Spurious correlations

16Sep06

A topic bubbling up in the blogosphere (and on this blog) is the importance of generating testable hypotheses about the capital markets. There is no shortage of opinions about how markets work, but only when they are translated into a form where they can be verified (or not) can they pass from the realm of conjecture to fact.

Those investors with a passing knowledge of the scientific method realize that science progresses in large part when existing theories are invalidated. Sharon Begley in the Wall Street Journal reported on the rise in scientific journals “…that publish only negative results…” This movement is a direct attempt to try and push back against the so-called “publication bias.”

“You hear stories about negative studies getting stuck in a file drawer, but rigorous analyses also support the suspicion that journals are biased in favor of positive studies,” says David Lehrer of the University of Helsinki, who is spearheading the new Journal of Spurious Correlations.

“Positive” means those showing that some intervention had an effect, that some gene is linked to a disease — or, more broadly, that one thing is connected to another in a way that can’t be explained by random chance. A 1999 analysis found that the percentage of positive studies in some fields routinely tops 90%. That is statistically implausible, suggesting that negative results are being deep-sixed. As a result, “what we read in the journals may bear only the slightest resemblance” to reality, concluded Lee Sigelman of George Washington University.[...]

Keeping a lid on negative results wastes time and money…

While the focus of these new publications is in science and medicine one could easily make the case that an analogous publication in the investment world would be of great service to investors of all stripes. Brett Steenbarger at TraderFeed has a piece up on how market blogs can help serve the process of theory testing.

Theories are our explanations of the world we see. When we observe and describe our sample of the world, we build a model based on our perceptions and say to ourselves, “This is what I think the world is like.” That model–our theory–provides us with the hypotheses that we test. When we check out and revise our hypotheses based on those tests, we’re really refining our internal models of the world: our theories.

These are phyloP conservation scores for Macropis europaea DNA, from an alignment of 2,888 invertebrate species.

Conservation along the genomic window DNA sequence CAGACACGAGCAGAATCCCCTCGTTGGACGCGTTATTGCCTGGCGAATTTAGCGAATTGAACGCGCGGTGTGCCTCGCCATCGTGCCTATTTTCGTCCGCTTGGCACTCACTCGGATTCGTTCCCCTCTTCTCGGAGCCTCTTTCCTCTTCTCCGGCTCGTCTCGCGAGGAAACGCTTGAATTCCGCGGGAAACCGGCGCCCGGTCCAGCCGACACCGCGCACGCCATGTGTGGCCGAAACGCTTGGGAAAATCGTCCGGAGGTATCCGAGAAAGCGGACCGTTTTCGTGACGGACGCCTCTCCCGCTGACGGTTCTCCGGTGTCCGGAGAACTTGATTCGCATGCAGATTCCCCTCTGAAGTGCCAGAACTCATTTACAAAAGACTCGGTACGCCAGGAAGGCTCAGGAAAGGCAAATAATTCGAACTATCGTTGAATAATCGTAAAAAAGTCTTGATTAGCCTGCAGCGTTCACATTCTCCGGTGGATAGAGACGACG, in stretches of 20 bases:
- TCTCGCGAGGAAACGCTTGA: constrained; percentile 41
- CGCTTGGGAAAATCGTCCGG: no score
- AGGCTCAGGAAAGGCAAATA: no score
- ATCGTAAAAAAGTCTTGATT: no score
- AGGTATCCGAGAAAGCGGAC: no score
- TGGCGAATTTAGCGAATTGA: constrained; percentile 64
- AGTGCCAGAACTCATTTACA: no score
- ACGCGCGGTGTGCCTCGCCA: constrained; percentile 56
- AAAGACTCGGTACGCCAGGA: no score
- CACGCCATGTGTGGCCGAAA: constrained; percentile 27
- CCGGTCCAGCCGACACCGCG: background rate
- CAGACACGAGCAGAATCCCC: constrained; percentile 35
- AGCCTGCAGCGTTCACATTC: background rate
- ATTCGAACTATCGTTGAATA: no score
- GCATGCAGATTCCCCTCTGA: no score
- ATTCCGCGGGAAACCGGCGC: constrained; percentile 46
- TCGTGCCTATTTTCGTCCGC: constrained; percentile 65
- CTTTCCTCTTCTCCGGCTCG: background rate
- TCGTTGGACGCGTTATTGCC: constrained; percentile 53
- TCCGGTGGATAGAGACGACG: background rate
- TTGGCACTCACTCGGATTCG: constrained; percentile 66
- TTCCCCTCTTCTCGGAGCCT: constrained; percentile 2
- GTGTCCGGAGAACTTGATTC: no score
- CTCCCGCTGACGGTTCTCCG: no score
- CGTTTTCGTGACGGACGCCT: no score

In short, for Dr. Brett the best market blogs do more than talk about the markets, “..they model how to think about the markets.” Jeff Miller at A Dash of Insight also weighs in this question of hypothesis testing. For Miller listening to how investors make decisions is far more important than focusing on the inevitable noise that comes with short-term results.

In a previous post we used a discussion of string theory to discuss the importance of having testable hypotheses. As a follow-up we will point you to a piece by Gregg Easterbrook at Slate.com on the growing string theory debate. To the uninitiated string theory has been the dominant movement in theoretical physics for some time now. However to-date string theory is bereft of testable hypotheses, so argues a new book.

But string theory works only if you assume the existence of other dimensions—nine, 11, or 25 of them, depending on your flavor of string thinking—and there’s not one shred of evidence other dimensions exist. This may render string theory highfalutin nonsense that has hijacked academic physics.

It is important to keep an open mind on potentially world-changing theories. However we must also be on guard against the tyranny of “spurious correlations” that inhabit the investment world with regularity. This is of course, more difficult than simply affirming a positive belief in one’s world view, but nobody ever said this investing thing was going to be easy.

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